The Effect of Access Cavity Designs and Sizes of Root Canal Preparations on the Biomechanical Behavior of an Endodontically Treated Mandibular First Molar: A Finite Element Analysis

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This study aimed to compare the biomechanical properties of a mandibular first molar with different endodontic cavity designs and increasing sizes of root canal preparations using finite element analysis (FEA).


The experimental finite element models were designed with 3 different endodontic access cavities and 2 sizes of canal preparations: traditional access cavity, conservative access cavity, and truss access cavity and #30/.04 and #40/.04 of root canal preparations. Vertical and oblique loads were applied with a 250-N static force to simulate masticatory forces. Mathematical analysis was performed to evaluate the stress distribution patterns. Maximum von Mises (VM) stresses were assessed at the occlusal surface; cervical line; and 1 , 3, 5, and 7 mm from the root apices.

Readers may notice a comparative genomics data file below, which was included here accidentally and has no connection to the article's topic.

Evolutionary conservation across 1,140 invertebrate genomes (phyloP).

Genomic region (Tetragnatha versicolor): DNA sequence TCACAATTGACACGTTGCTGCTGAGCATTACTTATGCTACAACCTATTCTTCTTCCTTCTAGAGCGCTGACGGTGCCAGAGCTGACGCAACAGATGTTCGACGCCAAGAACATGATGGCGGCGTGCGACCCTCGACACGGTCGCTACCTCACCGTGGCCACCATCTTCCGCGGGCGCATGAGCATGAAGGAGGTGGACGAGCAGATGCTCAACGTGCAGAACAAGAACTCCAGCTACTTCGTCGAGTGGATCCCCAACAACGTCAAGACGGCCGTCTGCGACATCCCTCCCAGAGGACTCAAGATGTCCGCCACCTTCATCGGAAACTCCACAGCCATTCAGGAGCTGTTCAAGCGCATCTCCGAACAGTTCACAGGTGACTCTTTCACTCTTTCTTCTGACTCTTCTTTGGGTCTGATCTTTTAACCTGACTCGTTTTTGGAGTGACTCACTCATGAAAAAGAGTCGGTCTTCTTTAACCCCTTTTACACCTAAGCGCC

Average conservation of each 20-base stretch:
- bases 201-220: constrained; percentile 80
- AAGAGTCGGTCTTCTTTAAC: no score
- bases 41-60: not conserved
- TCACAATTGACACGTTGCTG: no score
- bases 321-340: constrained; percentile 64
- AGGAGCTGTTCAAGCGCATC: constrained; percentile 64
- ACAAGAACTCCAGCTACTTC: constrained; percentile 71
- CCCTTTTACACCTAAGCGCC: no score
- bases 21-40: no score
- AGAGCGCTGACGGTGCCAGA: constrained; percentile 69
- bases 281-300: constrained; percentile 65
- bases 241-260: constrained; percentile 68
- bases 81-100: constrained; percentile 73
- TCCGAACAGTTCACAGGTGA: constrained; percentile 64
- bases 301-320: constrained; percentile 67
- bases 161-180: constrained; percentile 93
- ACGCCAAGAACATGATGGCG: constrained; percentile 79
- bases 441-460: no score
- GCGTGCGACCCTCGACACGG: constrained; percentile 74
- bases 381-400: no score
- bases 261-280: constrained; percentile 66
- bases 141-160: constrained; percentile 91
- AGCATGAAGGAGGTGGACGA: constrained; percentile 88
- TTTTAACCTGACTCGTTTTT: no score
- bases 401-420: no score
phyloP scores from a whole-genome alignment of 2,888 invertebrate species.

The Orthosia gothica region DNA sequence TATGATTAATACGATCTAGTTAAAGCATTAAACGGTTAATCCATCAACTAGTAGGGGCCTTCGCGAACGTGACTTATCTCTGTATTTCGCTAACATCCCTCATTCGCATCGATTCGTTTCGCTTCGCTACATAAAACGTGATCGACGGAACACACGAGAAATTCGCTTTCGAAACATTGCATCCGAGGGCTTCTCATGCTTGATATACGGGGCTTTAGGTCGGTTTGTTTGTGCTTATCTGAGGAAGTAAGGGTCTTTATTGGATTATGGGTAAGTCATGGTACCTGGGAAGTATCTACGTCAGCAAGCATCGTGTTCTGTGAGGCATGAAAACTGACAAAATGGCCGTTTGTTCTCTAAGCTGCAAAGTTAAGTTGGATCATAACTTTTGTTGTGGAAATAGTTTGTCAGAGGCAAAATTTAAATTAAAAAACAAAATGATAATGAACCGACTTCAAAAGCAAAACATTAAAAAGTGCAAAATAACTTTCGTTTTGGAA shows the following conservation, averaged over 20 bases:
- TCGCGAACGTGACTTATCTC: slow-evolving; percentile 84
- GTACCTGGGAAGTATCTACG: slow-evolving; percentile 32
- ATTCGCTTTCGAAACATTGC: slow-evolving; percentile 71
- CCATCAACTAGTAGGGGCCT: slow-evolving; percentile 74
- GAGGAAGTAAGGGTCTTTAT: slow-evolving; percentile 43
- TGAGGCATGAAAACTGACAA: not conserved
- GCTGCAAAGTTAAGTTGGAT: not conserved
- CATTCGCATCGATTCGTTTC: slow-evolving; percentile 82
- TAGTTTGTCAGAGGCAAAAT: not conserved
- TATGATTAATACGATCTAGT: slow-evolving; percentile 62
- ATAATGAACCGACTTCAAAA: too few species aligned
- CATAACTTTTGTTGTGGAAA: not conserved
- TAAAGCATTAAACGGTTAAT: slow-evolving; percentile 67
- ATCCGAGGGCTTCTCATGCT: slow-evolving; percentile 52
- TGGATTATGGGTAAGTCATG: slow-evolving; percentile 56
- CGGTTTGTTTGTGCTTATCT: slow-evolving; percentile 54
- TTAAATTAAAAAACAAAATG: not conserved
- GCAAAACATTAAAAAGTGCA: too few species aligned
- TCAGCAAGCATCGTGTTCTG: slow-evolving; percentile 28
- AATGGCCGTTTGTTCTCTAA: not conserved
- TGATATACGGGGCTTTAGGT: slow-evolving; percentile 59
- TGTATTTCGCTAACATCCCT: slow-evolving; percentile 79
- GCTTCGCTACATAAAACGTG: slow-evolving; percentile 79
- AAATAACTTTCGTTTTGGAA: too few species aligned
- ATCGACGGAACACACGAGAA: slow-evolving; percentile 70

Decreasing the size of the access cavity was associated with a higher magnitude of cervical stresses. The magnitude of VM stresses was maximum at the 7-mm level and was minimum at the 1-mm level from the root apex. Increasing the size of the access cavity was associated with the transmission of stresses to a further apical direction regardless of the extent of root canal enlargement. The root canal enlargement from #30 to #40 increased radicular VM stresses within all models.


Within the limitations of this study, conservative and truss access designs preserved a significant volume of tooth structure. The extent of root canal enlargement should be as small as practical without jeopardizing the biologic objectives of root canal treatment.